A common phrase that is heard all over bird fairs, and pet stores, isn't the phrase that should be spoken. "My bird is so lonely. I want to get another bird to keep it company.". On occasion this is a all too true statement, but any responsible bird owner should never have to say these words. If a bird is entertained, and socialized with humans, then the bird is far from lonely. In fact in this case another bird in the house is only going to alter this bird's current relationships in a less than desirable way.
It is true that birds will always need companionship, but companionship doesn't mean apples to apples. They just need someone to pay attention to them. It is highly recommended that a bird is on a constant routine. That means feeding, cleaning and playing at the same time for about the same amount of time daily. Some birds spend the entire day with their owners while others only get an hour or two. There's pros and cons to both sides of the spectrum. Too little attention can lead to destructive behaviors (kind of like children.), but even the minimum amount of daily attention will help curb this negative effect. Spending the entire day snuggled up with your bird can cause the bird to over bond to you, and it may try to attack you to scorn you for having other mates, or more commonly become aggressive towards other people and pets in the household. This can be prevented by having others socialize with the birds through out the day too.
Naturally we can't always be with our birds, and even when possible it still is important that they have something to do. One of the key elements to a happy bird is giving them something to busy their brains. John "bird-man-iac" makes several affordibly priced bird toys that he sells at several bird fairs each year. You can catch him in march at the Tulsa, Oklahoma bird fair at the beginning of march, and at the Oklahoma city birdmart in the middle of march. He sells mostly toys for smaller parrots up to golfins cockatoos, with a few for the big beaks as well. His bathtub buddies are a favorite in the Amos flock. Especially since you can purchase several for $20.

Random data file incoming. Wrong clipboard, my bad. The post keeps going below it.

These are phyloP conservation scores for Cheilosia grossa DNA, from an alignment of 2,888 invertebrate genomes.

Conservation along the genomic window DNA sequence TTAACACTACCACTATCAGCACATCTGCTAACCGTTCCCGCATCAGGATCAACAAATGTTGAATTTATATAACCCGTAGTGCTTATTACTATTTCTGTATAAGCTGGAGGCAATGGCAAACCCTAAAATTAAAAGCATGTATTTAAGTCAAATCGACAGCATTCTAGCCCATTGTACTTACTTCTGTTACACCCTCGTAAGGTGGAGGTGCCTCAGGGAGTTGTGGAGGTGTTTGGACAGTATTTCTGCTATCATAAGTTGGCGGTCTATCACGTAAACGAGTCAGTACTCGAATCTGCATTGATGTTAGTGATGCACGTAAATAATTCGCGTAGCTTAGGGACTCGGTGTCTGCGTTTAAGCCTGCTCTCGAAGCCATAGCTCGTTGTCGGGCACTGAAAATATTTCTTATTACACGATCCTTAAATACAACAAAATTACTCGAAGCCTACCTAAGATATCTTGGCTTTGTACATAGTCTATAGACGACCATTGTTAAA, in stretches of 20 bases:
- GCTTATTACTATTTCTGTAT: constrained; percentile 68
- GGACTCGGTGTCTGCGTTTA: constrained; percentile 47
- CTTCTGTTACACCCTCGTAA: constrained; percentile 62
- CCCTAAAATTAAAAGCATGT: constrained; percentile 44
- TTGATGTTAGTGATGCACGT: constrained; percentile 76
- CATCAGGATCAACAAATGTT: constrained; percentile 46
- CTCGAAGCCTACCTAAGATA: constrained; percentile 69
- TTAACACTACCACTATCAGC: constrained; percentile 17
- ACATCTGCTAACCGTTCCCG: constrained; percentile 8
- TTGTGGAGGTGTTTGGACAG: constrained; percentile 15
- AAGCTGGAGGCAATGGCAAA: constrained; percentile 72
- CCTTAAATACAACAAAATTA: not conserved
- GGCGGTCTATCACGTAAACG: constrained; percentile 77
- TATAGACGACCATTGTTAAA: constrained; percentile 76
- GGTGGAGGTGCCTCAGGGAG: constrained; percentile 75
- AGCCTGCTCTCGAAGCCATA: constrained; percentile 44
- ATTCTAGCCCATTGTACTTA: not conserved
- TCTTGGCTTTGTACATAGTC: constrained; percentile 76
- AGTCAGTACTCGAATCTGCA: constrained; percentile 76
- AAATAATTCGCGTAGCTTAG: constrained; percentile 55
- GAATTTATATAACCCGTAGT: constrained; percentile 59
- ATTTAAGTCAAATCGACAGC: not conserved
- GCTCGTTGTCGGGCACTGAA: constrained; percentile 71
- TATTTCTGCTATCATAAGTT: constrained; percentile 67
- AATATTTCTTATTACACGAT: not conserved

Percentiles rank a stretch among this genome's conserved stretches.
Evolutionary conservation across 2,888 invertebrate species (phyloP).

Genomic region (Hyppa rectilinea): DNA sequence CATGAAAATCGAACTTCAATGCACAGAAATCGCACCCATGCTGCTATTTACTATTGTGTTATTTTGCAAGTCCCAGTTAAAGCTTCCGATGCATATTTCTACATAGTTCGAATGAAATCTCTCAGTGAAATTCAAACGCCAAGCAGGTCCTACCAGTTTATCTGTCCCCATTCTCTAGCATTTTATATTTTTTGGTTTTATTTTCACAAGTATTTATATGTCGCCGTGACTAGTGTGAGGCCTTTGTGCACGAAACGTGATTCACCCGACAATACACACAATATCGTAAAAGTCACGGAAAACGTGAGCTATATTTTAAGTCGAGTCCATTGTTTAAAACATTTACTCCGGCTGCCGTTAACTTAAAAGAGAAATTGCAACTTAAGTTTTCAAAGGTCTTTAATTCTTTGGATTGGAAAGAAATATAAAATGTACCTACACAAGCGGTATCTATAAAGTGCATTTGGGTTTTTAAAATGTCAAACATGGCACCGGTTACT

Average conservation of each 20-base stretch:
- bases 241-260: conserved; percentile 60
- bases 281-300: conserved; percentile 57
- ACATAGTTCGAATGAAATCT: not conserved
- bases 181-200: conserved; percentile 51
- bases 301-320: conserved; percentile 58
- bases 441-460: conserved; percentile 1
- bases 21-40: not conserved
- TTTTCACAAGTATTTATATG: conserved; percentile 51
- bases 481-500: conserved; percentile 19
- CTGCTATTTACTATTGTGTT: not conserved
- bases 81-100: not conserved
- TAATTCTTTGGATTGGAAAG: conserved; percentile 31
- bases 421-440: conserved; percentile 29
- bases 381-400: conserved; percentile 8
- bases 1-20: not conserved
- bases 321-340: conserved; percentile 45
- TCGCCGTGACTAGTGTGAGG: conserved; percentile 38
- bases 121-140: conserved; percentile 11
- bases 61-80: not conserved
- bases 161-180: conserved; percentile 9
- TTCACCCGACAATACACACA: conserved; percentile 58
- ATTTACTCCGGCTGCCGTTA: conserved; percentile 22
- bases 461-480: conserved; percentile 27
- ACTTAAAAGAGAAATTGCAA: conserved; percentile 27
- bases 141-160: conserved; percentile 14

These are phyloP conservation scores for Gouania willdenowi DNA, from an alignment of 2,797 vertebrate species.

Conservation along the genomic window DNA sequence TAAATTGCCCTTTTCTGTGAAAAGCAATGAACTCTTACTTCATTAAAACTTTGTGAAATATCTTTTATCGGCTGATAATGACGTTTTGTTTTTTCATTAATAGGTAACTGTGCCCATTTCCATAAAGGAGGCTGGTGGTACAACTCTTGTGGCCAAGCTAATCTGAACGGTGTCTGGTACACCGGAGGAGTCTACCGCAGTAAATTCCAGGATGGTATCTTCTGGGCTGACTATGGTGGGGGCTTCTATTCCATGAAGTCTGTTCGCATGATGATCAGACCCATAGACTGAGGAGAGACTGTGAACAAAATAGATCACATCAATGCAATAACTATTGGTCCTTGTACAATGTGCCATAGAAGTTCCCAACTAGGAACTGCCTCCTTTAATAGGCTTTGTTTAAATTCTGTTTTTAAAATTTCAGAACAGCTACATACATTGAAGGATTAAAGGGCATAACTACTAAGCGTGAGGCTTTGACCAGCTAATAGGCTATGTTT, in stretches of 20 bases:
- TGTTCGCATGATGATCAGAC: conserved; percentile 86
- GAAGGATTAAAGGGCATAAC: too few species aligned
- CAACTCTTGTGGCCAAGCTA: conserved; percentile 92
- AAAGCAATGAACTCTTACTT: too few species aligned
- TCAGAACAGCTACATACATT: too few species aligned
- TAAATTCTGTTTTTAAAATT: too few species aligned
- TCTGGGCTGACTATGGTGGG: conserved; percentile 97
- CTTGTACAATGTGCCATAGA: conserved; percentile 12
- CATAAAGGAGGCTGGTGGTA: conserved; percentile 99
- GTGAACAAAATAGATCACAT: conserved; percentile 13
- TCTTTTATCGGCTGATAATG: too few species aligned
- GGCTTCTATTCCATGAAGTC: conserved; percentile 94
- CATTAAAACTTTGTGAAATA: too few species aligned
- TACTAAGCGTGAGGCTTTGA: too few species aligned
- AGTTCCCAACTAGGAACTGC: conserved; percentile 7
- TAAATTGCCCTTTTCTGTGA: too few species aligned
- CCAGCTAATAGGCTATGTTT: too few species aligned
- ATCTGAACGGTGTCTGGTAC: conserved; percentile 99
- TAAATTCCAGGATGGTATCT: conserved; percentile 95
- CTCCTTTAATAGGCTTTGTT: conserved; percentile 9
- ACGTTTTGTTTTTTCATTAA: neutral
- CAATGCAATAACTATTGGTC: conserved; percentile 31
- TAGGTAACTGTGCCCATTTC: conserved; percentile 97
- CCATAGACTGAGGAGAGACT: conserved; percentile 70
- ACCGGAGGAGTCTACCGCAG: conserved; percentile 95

Foraging toys can really help stimulate a bird's brain as well. Having to work through puzzles, and paper to get to treats and meals is a great way to not only give your bird something to do, but to also make sure that their beak isn't getting them into trouble.
If you feel that your bird is truly lonely, then instead of spending a few hundred dollars on a new bird. Spend it on a better cage, or toys for them. Take some more time to spend with them, and watch your bird grow to love you even more than before. A happy bird is a handled bird.